Obama to Wall Street: Don't Make Me Come Here Again

The left has rapped Obama and his administration for being too cozy with Wall Street, for being too tight with the perpetrators of the debacle, and for being too unwilling to come down hard on the financial system that nearly bankrupted the nation through a combination of greed, arrogance, and incompetence.

There’s some accuracy to that point of view, and to the general sense you’ll see in the analysis of the one-year anniversary of the Lehman Brothers debacle that not much has changed on Wall Street. Banks are still using leverage, paying big bonuses, and figuring out ways to game the system to profit.

But President Obama, speaking at the heart of historic Wall Street in Federal Hall, is surveying an industry and financial system that has changed significantly in the past year. And his tone isn’t exactly conciliatory and fawning. In essence, he’s saying: don’t make me come back here again:

“Unfortunately, there are some in the financial industry who are misreading this moment. Instead of learning the lessons of Lehman and the crisis from which we are still recovering, they are choosing to ignore them. They do so not just at their own peril, but at our nation’s. So I want them to hear my words: We will not go back to the days of reckless behavior and unchecked excess at the heart of this crisis, where too many were motivated only by the appetite for quick kills and bloated bonuses. Those on Wall Street cannot resume taking risks without regard for consequences, and expect that next time, American taxpayers will be there to break their fall.”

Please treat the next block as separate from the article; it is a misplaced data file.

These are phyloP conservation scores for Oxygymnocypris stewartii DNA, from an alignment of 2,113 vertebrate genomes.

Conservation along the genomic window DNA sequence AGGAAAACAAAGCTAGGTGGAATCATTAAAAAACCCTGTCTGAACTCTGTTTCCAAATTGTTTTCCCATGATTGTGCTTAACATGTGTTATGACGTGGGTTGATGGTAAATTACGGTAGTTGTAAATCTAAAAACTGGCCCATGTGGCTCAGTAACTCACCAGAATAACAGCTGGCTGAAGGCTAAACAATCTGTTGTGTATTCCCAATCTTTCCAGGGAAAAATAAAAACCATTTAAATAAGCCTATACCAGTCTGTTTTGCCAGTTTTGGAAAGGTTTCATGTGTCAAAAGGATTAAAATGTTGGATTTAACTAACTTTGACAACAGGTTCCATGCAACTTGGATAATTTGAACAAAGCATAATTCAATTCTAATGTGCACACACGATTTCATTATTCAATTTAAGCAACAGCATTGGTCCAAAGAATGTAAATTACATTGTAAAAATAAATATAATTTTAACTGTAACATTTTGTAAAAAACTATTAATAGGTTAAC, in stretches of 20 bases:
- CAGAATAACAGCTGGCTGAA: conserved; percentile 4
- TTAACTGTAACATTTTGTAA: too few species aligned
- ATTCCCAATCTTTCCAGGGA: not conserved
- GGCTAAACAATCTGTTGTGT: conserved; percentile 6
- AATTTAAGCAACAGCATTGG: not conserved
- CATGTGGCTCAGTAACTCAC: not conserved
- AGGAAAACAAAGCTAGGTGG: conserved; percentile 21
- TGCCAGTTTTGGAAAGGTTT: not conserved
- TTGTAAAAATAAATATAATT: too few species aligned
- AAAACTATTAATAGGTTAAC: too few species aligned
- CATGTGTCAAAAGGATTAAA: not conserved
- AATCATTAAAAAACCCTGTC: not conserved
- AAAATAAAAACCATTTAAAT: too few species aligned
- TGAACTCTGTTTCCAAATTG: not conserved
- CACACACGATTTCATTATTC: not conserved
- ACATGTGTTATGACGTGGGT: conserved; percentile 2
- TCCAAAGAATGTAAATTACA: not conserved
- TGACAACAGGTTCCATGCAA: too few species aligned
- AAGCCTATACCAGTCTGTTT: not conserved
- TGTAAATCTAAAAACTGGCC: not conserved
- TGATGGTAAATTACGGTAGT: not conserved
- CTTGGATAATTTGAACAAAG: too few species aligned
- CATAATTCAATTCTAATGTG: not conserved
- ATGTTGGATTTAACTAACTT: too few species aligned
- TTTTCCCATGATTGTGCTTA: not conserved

He pushes back against the notion that this was simply a regulatory failure. “It was a collective failure of responsibility in Washington, on Wall Street, and across America that led to the near-collapse of our financial system one year ago.“

And he tells the financial industry not to wait for regulatory reform to change the way they do business:

“One of the most important ways to rebuild the system stronger than before is to rebuild trust stronger than before–and you do not have to wait for a new law to do that. You don’t have to wait to use plain language in your dealings with consumers. You don’t have to wait to put the 2009 bonuses of your senior executives up for a shareholder vote. You don’t have to wait for a law to overhaul your pay system so that folks are rewarded for long-term performance instead of short-term gains . . . It is neither right nor responsible after you’ve recovered with the help of your government to shirk your obligation to the goal of wider recovery, a more stable system, and a more broadly shared prosperity.”

In short, while he’s happy to be among friends and a fair number of supporters in Manhattan, he’s not really happy to be playing such a large role in the financial system, he’s eager to get out, and he wants the assembled titans of finance to straighten up and fly right. He’s trying to use the bully pulpit to get these guys to reform in advance of formal laws requiring them to do so. That’s a good tactic. But the problem on Wall Street was–and remains–that the are huge amounts of money at stake, in an industry where people are frequently motivated by the pursuit of money to the exclusion of all else, provide a powerful countervailing force to presidential rhetoric.

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